if by age 6,
claims her imaginary friend
then it's time to seek
when i was a kid i had a morbid fear
of the toilet. i was convinced that there was a vampire living just
around the s-bend who would attack me if i spent too long on it,
so i'd always go as quickly as possible. many years later i found
out that a good friend used to believe that his body was filled
with baked beans. i began wondering if other people had strange
childhood beliefs and collected them from my friends and family.
the book moved to this website in order to collect beliefs from
people all over the world. it became apparent that there are some
commonly held childhood delusions, such as thinking that cats are
female dogs, that seeds swallowed will sprout fruit from your ears,
and a primal fear of toilets. some of the beliefs come from overactive
imaginations, but a lot are the result of parental misinformation
(deliberate or otherwise). i used to believe will remind you what
it was like to be a child, fascinated and horrified by the world
in equal parts. the following pages will reassure you that the things
you used to believe weren't so strange after all. Just be careful
what you tell your own children!
Matt: The Childhood
Q My 3 yr-old has
imaginary friends. She talks to, and bosses around, one in particular
who gets the blame when something goes wrong. My daughter also speaks
in an imaginary language on occasions. Is this normal for a 3 yr-old?
Or is her active imagination a symptom of loneliness, perhaps due
to the fact that she is an only child in a single parent family?
A Your daughter
is developing a rich, imaginative, inner world and this will stay
with her throughout her life. As long as she's sociable and outgoing
with other children when they are around, I wouldn't worry. In fact,
many psychologists worry that today's children have too many toys
that don't stimulate their imagination. Recent research has indicated
that toys and games could even be stunting their early development.
Parents who can afford to buy their children
lots of toys are often unaware that they may be doing their kids
a diservice. Many toys force children to conform to gender roles
and aren't easily adapted to different playing scenarios. For example,
it's often the case that parents succumb to media pressure and buy
that expensive toy they've seen advertised on the TV, only to find
their little girl prefers to play with an old car or construct things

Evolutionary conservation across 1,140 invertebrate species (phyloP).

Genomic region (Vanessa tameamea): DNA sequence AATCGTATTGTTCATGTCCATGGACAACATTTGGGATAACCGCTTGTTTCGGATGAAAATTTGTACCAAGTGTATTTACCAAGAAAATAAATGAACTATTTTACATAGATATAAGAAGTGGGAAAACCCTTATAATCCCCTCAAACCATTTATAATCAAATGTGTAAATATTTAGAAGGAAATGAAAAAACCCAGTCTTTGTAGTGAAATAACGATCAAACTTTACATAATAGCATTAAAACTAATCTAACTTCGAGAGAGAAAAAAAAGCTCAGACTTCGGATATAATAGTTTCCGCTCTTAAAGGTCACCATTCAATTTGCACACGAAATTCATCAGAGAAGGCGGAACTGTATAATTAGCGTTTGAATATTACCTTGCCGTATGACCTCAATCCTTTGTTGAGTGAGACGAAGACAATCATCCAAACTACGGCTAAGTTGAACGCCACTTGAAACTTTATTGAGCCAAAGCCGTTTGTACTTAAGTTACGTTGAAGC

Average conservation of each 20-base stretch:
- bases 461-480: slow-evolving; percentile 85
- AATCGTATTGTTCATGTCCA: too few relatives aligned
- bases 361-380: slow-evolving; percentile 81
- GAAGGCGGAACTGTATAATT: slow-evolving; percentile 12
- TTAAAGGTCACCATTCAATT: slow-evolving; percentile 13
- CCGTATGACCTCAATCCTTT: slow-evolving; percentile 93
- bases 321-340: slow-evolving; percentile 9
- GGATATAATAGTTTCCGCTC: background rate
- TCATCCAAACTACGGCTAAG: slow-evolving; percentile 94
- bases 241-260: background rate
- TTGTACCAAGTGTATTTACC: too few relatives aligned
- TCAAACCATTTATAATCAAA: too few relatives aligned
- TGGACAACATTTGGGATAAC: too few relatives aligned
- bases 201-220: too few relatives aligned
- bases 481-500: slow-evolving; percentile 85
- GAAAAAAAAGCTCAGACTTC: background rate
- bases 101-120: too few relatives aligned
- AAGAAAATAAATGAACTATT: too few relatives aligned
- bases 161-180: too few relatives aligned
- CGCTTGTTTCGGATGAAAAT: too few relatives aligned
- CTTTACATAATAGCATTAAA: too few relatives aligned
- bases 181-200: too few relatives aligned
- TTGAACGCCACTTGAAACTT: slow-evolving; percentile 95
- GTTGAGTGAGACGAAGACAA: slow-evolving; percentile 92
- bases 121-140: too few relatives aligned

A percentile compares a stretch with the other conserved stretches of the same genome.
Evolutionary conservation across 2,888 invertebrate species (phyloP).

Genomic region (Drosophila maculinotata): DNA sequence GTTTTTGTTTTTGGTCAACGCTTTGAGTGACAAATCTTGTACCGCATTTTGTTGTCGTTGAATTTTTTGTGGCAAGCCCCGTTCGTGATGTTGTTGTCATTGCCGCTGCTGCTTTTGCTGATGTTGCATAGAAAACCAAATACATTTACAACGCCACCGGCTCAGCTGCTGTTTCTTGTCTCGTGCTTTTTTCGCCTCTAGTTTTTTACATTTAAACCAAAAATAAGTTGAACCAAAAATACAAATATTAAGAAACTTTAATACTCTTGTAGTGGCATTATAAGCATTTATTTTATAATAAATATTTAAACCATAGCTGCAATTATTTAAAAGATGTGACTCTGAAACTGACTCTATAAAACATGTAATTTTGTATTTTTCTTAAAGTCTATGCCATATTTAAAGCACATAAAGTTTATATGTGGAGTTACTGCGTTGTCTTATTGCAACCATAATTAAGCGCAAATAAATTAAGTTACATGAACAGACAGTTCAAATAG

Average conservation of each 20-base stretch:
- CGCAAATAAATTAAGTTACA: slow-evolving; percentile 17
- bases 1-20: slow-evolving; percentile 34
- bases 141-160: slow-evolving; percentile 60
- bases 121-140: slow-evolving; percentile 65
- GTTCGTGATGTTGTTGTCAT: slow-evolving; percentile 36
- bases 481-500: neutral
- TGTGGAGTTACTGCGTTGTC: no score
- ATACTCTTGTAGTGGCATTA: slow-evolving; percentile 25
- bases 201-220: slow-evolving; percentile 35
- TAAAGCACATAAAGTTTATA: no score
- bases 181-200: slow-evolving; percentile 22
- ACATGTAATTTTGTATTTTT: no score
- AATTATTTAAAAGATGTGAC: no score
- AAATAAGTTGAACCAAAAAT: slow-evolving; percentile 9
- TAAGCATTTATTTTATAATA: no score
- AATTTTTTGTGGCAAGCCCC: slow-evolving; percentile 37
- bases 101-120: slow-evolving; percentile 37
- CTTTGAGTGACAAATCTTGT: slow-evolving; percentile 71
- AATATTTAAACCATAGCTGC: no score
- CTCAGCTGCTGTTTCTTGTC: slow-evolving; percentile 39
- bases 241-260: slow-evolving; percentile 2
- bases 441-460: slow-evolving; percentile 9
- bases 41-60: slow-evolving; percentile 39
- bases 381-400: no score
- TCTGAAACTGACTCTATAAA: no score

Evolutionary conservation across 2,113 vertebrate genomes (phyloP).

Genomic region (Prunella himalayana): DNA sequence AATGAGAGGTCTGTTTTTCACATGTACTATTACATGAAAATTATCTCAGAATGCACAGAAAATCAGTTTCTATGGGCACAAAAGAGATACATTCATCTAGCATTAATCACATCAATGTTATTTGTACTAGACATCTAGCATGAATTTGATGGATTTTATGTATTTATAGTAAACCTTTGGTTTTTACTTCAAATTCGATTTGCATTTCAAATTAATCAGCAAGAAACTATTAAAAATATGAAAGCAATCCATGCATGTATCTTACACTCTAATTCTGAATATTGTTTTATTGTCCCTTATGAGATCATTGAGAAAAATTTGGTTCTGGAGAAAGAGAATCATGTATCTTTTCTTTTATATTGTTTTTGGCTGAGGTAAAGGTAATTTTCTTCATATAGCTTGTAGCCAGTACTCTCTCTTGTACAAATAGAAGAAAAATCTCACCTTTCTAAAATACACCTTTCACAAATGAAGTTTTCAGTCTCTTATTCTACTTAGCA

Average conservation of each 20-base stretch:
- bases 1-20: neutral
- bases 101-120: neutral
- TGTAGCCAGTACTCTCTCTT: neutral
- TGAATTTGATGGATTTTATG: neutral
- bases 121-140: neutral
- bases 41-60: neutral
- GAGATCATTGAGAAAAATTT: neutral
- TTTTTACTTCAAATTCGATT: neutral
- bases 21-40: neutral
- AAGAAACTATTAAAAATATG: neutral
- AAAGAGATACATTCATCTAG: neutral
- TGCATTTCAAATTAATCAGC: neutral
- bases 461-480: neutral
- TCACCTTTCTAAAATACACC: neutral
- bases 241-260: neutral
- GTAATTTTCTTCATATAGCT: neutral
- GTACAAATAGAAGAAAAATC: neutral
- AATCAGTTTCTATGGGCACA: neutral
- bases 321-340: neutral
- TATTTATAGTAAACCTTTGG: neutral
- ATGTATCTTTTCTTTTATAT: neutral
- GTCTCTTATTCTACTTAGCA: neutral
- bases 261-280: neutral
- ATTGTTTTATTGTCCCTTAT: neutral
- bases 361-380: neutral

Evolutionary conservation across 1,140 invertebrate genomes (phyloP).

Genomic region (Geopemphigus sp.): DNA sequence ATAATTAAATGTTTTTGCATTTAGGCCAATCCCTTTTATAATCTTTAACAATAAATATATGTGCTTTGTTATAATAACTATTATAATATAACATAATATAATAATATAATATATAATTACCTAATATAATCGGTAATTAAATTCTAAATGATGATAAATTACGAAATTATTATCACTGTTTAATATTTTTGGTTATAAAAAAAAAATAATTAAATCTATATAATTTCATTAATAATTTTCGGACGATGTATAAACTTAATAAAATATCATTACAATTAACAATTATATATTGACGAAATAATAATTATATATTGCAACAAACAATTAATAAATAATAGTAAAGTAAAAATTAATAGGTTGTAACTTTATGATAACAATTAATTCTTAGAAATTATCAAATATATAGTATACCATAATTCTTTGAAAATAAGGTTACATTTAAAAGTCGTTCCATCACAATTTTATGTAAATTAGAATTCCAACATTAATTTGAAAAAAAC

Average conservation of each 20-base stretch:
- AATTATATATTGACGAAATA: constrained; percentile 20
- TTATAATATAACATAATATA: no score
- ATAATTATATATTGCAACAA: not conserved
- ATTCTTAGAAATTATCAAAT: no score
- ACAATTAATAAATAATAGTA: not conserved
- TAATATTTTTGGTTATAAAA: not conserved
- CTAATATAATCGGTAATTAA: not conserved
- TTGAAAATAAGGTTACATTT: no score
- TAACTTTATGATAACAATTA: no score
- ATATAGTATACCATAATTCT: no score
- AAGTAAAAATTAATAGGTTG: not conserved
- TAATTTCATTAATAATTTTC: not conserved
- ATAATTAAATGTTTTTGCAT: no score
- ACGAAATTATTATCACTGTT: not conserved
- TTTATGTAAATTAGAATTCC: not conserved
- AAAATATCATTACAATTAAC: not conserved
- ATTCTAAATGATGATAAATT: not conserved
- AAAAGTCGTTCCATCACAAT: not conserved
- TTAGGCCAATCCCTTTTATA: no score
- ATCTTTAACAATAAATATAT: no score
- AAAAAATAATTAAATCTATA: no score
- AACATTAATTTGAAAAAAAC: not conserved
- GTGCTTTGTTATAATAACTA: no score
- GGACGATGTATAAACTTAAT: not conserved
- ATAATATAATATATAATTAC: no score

with Lego. Under 5s in particular need to play with toys that allow
them to take control, that are flexible and do more than one thing!
Reading, singing and role-play are great ways to put the toys aside
and use your imagination for entertainment and learning.
It sounds to me that your daughter is,
in fact, very capable of finding stimulation in the world around
her - a result of having her imagination stimulated from a young
age. Creative play, such talking to imaginary friends, is an indication
that she has learnt to focus and concentrate on one activity, develop
her own ideas and not be over-reliant on outside stimulus. Children
who are inundated with toys are often easily distracted, and have
a short concentration span.
If you worry that your child is lonely,
be reassured by research which shows a healthy imagination is a
result of the parent engaging in play with their child, rather than
leaving them with a pile of toys. The fact that your daughter has
formed a 'relationship' with her imaginary friend shows she's practicing
the social skills that you have taught her and this is also very
Q I'm 27 and I
still talk to imaginary friends. I was an only child, and I began
relationships with fake friends as a way to entertain myself, but
I can't seem to grow out of it. I've tried to stop, but it's so
boring and lonely without them. How can I end this behavior and
get on with my adult life?
A Since you acknowledge
that these pals of yours are imaginary, you are obviously not crazy.
Talking to your fabricated friends is merely an extension of talking
to yourself, as countless people do when they are alone. Are you
still often alone? I know you had a solitary childhood, but do you
now have your share of companions? If not, concentrate on increasing
your circle and finding new people with whom you can go to movies,
plays, concerts, and other events. Meanwhile, a lot of storytellers
keep a stable of imaginary voices in their heads. Have you thought
about using your inventions positively and putting the celebrities
of your imagination into written form? They entertain you, so who
knows? Perhaps they would entertain others.
Q I'm a
53 year old webmaster and teacher and I have nine imaginary friends
who come to every class with me and who have helped breathe life
into the Soul Food Cafe. I made a pilgrimage in 2001 and travelled
over 45 thousand kilometres, reaching Delphi and Mount Parnassus
where I drank from the waters of Castalia and danced with my friends.
My nine imaginary friends are the nine muses and I have no desire
to break up this long standing relationship. Am I crazy?
1. Recall and write about an imaginary
friend and their role in your life.
2. Write a dialogue with an imaginary friend.
3 Go to the 100 acre wood with Christopher
Robin and chill it.